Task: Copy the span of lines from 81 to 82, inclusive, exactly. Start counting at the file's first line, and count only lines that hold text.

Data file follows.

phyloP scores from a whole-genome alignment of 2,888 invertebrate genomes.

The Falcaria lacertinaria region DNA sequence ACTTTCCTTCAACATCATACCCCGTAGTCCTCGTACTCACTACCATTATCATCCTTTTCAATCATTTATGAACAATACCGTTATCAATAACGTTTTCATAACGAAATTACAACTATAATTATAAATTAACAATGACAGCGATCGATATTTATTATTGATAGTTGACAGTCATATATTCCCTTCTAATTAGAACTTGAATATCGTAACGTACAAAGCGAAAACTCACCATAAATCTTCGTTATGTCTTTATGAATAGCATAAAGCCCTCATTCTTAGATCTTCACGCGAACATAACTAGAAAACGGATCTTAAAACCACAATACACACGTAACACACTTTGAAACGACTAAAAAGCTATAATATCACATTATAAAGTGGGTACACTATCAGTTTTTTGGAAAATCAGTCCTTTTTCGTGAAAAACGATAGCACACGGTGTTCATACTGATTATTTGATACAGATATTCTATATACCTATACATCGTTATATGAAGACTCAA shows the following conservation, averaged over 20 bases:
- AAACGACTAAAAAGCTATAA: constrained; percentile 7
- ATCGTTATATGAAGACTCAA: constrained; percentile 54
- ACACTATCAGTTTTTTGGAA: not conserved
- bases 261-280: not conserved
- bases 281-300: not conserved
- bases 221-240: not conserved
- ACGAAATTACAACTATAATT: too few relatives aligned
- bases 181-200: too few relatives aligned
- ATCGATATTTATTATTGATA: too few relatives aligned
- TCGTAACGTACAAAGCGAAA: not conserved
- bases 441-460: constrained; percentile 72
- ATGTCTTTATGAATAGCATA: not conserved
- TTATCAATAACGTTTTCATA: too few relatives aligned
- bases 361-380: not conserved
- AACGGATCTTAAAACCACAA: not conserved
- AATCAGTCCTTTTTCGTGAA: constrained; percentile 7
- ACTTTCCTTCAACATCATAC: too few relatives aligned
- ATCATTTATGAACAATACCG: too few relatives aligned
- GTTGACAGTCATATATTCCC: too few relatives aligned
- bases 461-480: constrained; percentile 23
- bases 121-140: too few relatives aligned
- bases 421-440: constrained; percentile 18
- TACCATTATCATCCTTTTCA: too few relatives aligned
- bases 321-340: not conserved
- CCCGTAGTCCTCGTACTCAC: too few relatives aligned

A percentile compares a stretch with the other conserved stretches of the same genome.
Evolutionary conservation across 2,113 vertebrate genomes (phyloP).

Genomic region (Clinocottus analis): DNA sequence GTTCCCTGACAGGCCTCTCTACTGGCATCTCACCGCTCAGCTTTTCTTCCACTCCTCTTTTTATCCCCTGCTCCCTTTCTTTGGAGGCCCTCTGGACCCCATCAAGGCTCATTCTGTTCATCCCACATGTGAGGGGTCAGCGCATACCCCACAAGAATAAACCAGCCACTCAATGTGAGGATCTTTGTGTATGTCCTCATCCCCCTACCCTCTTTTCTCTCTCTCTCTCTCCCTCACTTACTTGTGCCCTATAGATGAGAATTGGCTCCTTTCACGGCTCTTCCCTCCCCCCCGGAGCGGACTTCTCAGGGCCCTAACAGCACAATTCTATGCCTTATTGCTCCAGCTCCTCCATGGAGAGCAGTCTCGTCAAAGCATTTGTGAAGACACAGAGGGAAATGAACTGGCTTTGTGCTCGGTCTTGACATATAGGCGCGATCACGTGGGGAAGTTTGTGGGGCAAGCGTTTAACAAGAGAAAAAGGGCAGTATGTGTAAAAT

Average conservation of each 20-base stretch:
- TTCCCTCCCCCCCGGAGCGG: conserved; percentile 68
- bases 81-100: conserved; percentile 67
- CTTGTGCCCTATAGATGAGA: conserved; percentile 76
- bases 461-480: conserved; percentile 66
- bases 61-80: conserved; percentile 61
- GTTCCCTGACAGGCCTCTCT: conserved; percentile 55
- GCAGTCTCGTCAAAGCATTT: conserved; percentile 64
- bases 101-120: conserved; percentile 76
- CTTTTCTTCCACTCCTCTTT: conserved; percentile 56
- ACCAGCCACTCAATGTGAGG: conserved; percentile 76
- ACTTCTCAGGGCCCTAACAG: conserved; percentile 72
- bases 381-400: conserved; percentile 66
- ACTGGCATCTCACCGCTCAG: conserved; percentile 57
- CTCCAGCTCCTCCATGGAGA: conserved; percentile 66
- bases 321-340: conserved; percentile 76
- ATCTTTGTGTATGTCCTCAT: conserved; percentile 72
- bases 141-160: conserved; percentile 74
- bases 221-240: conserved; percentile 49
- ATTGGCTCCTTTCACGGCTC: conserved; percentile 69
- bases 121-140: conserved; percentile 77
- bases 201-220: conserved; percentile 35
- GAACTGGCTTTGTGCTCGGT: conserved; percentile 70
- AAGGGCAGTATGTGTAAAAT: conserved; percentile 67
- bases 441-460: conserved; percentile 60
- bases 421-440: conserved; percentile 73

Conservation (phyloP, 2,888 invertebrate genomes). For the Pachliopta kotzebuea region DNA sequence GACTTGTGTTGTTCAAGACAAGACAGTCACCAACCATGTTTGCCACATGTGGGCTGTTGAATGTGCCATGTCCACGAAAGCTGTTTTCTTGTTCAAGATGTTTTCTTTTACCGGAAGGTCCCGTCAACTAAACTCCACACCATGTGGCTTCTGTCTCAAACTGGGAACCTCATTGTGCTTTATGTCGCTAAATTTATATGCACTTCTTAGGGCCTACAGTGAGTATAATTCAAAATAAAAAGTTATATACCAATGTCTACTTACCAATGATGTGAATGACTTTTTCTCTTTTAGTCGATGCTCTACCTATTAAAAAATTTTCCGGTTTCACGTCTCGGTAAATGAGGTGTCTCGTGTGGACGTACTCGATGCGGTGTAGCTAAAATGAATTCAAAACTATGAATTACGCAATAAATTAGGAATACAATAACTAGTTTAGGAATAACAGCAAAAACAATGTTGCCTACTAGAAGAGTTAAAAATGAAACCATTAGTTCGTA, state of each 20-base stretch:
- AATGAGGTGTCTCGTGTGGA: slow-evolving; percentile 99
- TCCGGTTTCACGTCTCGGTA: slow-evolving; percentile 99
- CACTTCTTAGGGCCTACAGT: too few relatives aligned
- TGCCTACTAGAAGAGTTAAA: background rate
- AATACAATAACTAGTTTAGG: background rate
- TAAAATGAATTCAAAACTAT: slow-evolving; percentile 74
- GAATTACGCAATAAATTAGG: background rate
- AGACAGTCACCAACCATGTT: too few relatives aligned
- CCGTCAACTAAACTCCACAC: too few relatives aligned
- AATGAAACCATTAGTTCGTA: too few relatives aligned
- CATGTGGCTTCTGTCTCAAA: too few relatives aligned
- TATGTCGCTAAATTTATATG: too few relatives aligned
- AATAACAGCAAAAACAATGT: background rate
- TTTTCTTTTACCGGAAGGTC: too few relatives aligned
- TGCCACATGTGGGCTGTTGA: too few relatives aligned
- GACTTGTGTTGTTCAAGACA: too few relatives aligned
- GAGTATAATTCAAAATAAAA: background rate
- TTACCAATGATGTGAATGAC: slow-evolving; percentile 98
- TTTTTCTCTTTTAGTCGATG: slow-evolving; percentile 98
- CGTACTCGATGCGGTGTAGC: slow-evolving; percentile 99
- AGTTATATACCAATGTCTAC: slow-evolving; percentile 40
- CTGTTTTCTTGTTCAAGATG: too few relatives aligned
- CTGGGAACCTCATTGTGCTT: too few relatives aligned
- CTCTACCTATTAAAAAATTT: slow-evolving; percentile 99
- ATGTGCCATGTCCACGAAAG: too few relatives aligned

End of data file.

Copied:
- CTCTACCTATTAAAAAATTT: slow-evolving; percentile 99
- ATGTGCCATGTCCACGAAAG: too few relatives aligned